I have many reservations about international adoption, and probably like many of my readers, I also have friends who are the proud and loving parents of children who have been adopted internationally. So this is a tough post to write. But  it’s important for people new to the issue to understand the dangers of international adoptions and to consider that they are not a long-term solution for the vast numbers of vulnerable children in the developing world.

Aside from cases like these of abuse, exploitation, and abandonment once children are adopted, there are also long-term, traumatic consequences when children are deprived of their families and their identities. There are also long-term, traumatic consequences when families in the developing world are deprived of their children.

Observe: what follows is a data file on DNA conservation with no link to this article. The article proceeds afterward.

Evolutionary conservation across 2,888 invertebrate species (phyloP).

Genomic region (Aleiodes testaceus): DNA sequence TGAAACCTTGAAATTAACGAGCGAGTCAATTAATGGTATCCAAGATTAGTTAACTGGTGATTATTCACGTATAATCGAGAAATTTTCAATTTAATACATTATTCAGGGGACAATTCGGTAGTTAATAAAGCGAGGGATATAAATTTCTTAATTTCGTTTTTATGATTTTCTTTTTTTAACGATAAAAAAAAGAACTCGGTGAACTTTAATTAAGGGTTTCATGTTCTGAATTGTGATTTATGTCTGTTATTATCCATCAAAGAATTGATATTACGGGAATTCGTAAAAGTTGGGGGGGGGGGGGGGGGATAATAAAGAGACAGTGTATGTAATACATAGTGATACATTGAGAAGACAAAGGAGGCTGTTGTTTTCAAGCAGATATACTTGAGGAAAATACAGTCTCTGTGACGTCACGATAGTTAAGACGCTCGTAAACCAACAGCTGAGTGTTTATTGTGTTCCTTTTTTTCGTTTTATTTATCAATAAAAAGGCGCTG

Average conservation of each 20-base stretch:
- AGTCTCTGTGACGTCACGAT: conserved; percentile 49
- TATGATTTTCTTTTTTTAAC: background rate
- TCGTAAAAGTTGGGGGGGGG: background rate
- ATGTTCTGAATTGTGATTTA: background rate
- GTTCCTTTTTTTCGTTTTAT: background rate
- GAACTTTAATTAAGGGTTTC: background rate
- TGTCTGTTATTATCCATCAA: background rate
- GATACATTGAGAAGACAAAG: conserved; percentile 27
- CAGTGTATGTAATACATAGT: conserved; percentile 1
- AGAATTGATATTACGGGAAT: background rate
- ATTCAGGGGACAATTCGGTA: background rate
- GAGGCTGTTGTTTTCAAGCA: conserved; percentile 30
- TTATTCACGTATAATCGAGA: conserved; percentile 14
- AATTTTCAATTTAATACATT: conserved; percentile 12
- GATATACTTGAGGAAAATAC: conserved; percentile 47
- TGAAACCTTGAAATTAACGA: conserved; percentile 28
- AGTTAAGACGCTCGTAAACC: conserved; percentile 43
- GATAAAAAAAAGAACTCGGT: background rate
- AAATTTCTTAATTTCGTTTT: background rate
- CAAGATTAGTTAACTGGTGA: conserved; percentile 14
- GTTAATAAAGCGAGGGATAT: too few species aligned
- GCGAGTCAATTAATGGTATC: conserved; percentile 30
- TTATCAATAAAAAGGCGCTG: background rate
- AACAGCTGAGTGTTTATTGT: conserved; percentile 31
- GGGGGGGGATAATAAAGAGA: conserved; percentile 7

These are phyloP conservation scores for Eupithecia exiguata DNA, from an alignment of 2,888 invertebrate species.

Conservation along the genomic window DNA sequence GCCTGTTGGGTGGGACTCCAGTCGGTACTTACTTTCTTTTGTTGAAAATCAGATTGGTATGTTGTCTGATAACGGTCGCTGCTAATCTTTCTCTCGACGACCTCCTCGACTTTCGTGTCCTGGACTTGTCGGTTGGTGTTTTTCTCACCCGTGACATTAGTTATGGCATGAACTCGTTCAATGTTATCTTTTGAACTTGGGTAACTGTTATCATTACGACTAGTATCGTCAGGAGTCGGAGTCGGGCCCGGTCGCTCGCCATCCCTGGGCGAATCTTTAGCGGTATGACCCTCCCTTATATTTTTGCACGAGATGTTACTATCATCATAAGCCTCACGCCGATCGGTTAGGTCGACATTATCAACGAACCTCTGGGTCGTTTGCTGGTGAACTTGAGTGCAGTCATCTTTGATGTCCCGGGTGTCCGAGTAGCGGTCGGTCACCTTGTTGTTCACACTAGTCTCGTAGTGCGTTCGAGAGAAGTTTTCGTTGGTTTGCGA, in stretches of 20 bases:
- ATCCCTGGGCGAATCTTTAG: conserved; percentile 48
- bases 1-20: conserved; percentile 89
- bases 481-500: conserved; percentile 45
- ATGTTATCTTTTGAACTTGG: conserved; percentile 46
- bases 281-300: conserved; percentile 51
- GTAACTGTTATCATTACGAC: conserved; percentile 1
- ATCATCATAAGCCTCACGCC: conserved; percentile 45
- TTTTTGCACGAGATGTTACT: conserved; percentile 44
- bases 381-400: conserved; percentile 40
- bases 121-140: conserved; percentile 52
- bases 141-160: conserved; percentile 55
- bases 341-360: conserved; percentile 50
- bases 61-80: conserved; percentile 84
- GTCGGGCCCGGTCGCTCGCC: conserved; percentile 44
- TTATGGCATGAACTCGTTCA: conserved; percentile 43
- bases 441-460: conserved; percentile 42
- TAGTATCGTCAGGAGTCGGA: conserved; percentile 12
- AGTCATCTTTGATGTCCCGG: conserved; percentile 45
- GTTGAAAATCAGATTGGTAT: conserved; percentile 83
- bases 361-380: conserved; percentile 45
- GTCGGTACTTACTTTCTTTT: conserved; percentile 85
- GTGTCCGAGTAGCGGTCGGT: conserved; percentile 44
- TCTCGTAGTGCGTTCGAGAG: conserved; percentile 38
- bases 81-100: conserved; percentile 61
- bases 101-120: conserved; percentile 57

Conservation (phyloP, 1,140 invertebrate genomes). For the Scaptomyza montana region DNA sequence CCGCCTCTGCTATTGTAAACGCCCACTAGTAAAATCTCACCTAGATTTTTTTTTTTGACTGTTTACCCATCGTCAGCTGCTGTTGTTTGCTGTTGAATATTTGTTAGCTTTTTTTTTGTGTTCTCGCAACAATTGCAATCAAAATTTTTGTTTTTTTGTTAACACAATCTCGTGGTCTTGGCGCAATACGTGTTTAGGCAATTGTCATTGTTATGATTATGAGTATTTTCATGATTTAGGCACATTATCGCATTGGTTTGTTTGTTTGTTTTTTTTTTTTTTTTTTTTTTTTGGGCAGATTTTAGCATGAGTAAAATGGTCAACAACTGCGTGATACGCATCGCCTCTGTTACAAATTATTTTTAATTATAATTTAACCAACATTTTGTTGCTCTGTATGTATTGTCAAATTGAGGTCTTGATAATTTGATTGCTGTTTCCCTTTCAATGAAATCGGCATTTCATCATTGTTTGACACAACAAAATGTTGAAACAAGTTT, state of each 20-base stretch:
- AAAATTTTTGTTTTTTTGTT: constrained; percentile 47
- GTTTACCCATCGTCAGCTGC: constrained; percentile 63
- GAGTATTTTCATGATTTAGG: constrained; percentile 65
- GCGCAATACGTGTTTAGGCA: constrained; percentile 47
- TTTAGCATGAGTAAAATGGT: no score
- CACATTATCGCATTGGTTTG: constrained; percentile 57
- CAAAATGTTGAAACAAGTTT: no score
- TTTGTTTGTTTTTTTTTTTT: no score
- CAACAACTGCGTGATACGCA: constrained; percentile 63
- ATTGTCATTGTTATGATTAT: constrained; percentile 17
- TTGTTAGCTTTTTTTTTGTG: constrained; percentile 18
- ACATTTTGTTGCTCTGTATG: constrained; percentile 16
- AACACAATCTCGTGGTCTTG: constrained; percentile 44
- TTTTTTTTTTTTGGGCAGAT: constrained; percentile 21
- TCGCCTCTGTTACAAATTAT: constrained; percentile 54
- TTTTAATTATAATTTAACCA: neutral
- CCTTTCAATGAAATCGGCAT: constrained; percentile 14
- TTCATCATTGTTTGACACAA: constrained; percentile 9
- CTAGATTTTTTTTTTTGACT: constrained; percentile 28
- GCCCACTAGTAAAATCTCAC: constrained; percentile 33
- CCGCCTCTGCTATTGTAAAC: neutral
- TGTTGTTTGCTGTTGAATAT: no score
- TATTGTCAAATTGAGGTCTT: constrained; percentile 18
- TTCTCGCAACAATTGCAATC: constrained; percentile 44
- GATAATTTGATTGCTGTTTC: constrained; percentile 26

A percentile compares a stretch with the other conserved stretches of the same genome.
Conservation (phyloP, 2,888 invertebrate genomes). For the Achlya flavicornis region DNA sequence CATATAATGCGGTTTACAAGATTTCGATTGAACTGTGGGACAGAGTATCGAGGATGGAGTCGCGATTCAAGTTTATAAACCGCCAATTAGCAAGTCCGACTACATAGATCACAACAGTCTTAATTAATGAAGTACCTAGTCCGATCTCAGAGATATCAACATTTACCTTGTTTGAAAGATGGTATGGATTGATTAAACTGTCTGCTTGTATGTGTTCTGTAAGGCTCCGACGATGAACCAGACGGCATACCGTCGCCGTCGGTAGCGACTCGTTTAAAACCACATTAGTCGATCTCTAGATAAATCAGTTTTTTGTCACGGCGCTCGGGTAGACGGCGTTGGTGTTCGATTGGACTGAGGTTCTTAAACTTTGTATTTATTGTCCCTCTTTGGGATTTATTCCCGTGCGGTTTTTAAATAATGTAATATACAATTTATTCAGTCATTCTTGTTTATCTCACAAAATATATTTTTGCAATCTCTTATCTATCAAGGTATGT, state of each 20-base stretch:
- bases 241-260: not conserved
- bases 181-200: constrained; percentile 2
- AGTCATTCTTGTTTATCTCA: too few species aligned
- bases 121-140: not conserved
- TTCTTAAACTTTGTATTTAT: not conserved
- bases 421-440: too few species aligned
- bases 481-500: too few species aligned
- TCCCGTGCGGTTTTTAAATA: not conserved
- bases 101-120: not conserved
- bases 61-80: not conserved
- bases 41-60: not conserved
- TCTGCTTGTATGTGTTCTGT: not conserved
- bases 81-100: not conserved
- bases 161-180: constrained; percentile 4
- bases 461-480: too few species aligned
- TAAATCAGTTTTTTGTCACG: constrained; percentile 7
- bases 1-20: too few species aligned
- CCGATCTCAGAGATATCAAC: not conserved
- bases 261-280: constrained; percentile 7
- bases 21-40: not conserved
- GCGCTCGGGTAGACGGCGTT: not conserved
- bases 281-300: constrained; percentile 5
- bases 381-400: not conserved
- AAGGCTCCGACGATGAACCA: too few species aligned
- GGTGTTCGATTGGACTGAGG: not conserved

“As international adoptions have flourished, so has evidence that babies in many countries are being systematically bought, coerced, and stolen away from their birth families [to meet Western demand], wrote E.J. Graff in a 2008 feature in Foreign Policy, “The Lie We Love.” (See also this article from Good Intentions Are Not Enough on the lucrative trade of adoptions.)

UN Convention on the Rights of the Child, Article 7: All children have the right to a legally registered name, officially recognised by the government. Children have the right to a nationality (to belong to a country). Children also have the right to know and, as far as possible, to be cared for by their parents.